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Russian ship of the line Poltava (1712)

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Russian ship of the line Poltava (1712)

Career (Russia)
Name: Poltava
Builder: Peter I, Fedosey Sclyaev
Laid down: 5 December 1709
Launched: 15 June 1712
Decommissioned: 1732
General characteristics
Class & type: 54-gun Fourth-rate ship of the line
Tons burthen: 1100—1200 tonnes
Length: 39.82 m (gundeck)
Beam: 11.69 m
Depth of hold: 4.6 m
Propulsion: Sails
Sail plan: Full rigged ship
Complement: 300–460
Armament: 54 guns of various weights of shot

Poltava (Russian: Полтава) was a 54-gun ship of the line of the Russian Navy that was launched on 15 June[n 1] 1712 from Saint Petersburg. The ship was named after an important for Russia victory over the Swedish Empire in the Battle of Poltava[1][2] and became the first battleship laid down and built at the St. Petersburg Admiralty.[1][2][3] In the 1710s, the ship was sometimes visited and commanded by Peter I, who also took active part in the design and construction of the ship. During her service of 1712–1732, Poltava was part of the Baltic Fleet, and before the end of Great Northern War participated in six marine campaigns (1713–1717 and 1721). She was later used for training Kronstadt crews in the Baltic Sea. Poltava was decommissioned in 1732.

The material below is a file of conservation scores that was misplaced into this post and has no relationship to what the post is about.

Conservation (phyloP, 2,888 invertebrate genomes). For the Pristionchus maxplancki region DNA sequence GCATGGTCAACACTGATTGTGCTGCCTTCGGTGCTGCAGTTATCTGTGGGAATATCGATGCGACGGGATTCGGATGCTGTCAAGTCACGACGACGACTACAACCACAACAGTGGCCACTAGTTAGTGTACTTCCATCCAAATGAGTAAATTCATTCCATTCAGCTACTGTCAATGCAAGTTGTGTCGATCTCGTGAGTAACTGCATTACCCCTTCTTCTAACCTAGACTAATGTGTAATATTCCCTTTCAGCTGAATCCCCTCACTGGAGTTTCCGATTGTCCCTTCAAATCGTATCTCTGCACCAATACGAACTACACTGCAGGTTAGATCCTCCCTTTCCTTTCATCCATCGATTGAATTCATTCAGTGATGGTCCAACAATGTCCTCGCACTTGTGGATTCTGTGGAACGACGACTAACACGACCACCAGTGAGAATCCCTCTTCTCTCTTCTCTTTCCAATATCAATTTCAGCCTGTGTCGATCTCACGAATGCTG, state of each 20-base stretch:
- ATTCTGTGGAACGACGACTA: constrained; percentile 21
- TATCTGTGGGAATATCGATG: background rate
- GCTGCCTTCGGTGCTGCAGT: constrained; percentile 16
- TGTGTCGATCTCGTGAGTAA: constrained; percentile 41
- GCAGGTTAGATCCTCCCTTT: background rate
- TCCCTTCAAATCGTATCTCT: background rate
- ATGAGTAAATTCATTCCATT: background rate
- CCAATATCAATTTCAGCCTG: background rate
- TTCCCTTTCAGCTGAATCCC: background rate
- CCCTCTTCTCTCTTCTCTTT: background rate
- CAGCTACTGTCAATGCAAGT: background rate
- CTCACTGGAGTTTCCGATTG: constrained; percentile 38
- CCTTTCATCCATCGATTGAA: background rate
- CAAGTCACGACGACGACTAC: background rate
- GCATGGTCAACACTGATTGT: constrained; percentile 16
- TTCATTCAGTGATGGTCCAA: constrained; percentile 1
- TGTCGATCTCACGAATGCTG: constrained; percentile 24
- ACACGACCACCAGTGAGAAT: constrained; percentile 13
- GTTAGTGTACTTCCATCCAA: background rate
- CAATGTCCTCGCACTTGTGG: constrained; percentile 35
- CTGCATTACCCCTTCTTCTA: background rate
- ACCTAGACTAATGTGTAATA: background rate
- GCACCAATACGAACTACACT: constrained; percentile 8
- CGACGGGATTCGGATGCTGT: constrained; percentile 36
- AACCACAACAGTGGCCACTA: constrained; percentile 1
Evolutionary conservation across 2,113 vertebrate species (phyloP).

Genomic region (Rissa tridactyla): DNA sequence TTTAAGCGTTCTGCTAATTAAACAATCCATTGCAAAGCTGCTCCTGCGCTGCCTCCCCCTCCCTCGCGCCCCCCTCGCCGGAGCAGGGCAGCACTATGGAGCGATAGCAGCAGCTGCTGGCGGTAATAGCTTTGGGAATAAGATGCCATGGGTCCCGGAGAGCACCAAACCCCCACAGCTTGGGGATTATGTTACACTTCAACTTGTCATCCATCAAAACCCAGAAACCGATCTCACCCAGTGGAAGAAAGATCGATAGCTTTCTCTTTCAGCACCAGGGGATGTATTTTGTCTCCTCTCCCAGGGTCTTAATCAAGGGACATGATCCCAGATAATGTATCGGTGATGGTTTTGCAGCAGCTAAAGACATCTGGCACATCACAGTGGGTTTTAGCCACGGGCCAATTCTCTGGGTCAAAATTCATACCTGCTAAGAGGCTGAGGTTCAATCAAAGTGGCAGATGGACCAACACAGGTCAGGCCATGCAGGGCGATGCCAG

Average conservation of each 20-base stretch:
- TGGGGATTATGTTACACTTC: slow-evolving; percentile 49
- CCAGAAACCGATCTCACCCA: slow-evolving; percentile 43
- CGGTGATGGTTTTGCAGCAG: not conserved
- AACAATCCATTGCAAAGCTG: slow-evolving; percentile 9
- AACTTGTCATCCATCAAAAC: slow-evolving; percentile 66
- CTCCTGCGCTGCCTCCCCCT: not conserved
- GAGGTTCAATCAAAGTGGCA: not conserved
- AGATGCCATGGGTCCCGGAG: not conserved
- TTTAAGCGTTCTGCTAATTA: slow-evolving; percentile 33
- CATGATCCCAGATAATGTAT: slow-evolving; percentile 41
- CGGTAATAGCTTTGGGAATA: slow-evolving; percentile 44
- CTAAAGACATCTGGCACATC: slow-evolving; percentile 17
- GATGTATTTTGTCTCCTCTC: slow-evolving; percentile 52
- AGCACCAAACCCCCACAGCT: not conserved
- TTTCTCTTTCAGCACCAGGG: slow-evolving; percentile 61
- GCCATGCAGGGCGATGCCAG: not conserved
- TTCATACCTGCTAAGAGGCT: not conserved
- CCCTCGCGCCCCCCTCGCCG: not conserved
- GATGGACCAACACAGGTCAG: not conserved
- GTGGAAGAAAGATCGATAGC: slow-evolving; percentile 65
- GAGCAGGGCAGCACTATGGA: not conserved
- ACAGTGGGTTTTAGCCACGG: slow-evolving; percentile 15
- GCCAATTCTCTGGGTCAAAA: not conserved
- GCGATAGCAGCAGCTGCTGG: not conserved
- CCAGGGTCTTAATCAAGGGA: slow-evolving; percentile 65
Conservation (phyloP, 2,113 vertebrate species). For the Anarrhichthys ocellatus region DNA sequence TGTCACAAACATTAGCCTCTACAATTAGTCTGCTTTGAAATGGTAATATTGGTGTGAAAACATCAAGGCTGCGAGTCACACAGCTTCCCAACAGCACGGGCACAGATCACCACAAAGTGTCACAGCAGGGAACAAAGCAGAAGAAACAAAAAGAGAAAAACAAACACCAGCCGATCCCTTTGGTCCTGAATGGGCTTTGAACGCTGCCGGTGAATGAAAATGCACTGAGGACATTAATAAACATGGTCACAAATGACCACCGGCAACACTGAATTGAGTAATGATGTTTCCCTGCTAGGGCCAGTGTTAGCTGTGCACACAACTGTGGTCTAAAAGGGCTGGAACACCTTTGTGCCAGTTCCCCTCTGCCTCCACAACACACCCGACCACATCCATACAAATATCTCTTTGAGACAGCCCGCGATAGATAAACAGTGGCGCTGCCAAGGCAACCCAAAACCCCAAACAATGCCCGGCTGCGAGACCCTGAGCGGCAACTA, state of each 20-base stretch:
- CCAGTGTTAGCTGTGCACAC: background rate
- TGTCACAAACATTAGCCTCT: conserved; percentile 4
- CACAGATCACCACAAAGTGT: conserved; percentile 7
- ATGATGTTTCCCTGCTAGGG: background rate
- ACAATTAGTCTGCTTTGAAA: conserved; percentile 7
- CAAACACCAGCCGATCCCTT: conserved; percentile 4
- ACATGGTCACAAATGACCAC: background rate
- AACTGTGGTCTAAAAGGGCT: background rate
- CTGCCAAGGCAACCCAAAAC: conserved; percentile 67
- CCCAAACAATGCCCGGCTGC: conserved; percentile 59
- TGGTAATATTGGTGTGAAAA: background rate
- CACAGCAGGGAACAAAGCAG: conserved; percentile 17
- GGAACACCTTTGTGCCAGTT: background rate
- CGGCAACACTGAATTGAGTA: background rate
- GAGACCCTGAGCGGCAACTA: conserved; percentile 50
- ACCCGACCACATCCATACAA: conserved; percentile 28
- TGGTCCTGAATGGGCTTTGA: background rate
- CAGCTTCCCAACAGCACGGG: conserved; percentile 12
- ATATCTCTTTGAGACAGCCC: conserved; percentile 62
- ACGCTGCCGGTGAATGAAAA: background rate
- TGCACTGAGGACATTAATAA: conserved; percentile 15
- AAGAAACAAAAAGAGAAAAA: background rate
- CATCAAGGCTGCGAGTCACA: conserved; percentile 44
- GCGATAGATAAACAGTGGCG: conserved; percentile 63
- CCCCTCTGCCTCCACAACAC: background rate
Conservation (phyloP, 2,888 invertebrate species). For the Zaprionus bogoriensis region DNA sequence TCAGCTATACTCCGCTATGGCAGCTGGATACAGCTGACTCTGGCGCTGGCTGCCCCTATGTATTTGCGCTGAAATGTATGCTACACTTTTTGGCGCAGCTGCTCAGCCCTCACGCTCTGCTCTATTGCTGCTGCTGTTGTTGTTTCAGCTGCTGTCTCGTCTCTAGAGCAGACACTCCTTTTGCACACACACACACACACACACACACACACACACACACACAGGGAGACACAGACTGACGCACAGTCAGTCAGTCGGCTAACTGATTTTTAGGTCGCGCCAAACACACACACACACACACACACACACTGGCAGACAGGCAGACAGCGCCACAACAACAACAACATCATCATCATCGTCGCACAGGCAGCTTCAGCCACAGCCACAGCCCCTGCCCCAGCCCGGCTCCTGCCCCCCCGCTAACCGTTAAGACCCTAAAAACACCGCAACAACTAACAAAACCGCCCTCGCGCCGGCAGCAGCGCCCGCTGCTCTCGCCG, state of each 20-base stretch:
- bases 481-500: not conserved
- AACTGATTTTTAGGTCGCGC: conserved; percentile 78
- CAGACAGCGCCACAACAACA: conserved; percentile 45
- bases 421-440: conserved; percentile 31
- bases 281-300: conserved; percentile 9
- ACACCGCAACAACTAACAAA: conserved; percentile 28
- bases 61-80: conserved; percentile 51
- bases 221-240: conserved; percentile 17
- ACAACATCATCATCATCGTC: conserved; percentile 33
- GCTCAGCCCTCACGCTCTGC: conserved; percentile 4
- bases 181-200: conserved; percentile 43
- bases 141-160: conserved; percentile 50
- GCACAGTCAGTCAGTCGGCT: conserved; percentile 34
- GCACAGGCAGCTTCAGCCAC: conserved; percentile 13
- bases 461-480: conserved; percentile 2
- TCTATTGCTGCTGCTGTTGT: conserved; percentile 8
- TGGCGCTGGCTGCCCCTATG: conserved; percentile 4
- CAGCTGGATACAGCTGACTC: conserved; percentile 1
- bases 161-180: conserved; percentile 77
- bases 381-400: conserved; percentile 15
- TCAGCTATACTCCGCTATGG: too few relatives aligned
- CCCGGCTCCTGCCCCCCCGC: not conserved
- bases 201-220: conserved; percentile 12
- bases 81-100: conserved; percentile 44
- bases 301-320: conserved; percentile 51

Background

In 1702–1703, Russian troops captured the Swedish fortresses of draft and flat bottom that reduced their sailing capabilities.

Construction

A draft of the 54-gun battleship Poltava[5] was developed by the end of 1709 by Peter I and Fedosey Sklyaev using the latest achievements of contemporary shipbuilding.[2] A few years before Poltava was laid down, large stocks of iron parts and high-quality, well-dried oak planks were accumulated at the St. Petersburg Admiralty.[6] The construction was started by Peter I on 5 December 1709. While Peter dedicated much of his time to the project, he could not continuously oversee the process, and most routine work was done by Sklyaev.[7] The launch of Poltava on 15 June 1712 was attended by the whole royal family.[8] On the night of 24 August, Sklyaev sailed the ship out of St. Petersburg. Because of its large draft, the ship would ground when passing through the Neva; therefore, its front was lifted by specially designed boats.[9] On 25 August Poltava reached Kronstadt[10] where it was fitted with rigging.[11]